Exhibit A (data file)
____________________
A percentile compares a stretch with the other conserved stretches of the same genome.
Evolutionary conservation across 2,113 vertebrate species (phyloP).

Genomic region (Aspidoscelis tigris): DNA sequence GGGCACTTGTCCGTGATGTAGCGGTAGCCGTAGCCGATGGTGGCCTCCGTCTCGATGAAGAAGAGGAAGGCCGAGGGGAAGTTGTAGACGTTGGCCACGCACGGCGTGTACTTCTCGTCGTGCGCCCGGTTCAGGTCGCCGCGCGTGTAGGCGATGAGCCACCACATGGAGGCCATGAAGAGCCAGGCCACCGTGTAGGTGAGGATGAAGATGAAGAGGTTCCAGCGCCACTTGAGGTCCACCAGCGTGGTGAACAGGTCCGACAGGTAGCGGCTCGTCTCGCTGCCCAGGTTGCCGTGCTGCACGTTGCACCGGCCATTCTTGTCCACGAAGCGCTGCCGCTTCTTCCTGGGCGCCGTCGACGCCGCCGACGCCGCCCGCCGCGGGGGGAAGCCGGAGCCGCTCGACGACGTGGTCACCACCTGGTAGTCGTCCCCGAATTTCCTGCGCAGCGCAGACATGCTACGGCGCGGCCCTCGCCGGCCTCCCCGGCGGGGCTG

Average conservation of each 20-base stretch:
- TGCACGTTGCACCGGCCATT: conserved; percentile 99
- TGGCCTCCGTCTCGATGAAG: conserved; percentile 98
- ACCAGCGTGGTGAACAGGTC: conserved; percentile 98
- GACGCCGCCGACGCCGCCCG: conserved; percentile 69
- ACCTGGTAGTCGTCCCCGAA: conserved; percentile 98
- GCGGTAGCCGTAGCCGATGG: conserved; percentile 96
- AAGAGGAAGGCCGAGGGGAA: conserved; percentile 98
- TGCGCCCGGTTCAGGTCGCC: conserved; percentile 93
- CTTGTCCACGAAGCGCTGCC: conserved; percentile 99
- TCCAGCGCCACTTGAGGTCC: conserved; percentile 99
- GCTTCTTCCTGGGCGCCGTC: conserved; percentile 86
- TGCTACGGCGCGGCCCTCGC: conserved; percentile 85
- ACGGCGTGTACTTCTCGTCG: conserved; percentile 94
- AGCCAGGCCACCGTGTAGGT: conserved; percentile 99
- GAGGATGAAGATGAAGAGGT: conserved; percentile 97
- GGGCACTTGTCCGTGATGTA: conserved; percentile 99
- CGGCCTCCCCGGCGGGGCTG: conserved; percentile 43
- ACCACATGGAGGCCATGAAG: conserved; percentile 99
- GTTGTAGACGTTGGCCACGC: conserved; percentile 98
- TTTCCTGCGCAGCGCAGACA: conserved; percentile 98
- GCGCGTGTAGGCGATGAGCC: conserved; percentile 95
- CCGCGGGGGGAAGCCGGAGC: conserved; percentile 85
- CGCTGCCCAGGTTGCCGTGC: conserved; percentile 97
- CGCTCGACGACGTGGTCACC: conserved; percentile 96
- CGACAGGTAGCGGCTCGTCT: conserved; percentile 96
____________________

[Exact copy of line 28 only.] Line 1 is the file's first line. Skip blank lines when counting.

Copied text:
- CGCTCGACGACGTGGTCACC: conserved; percentile 96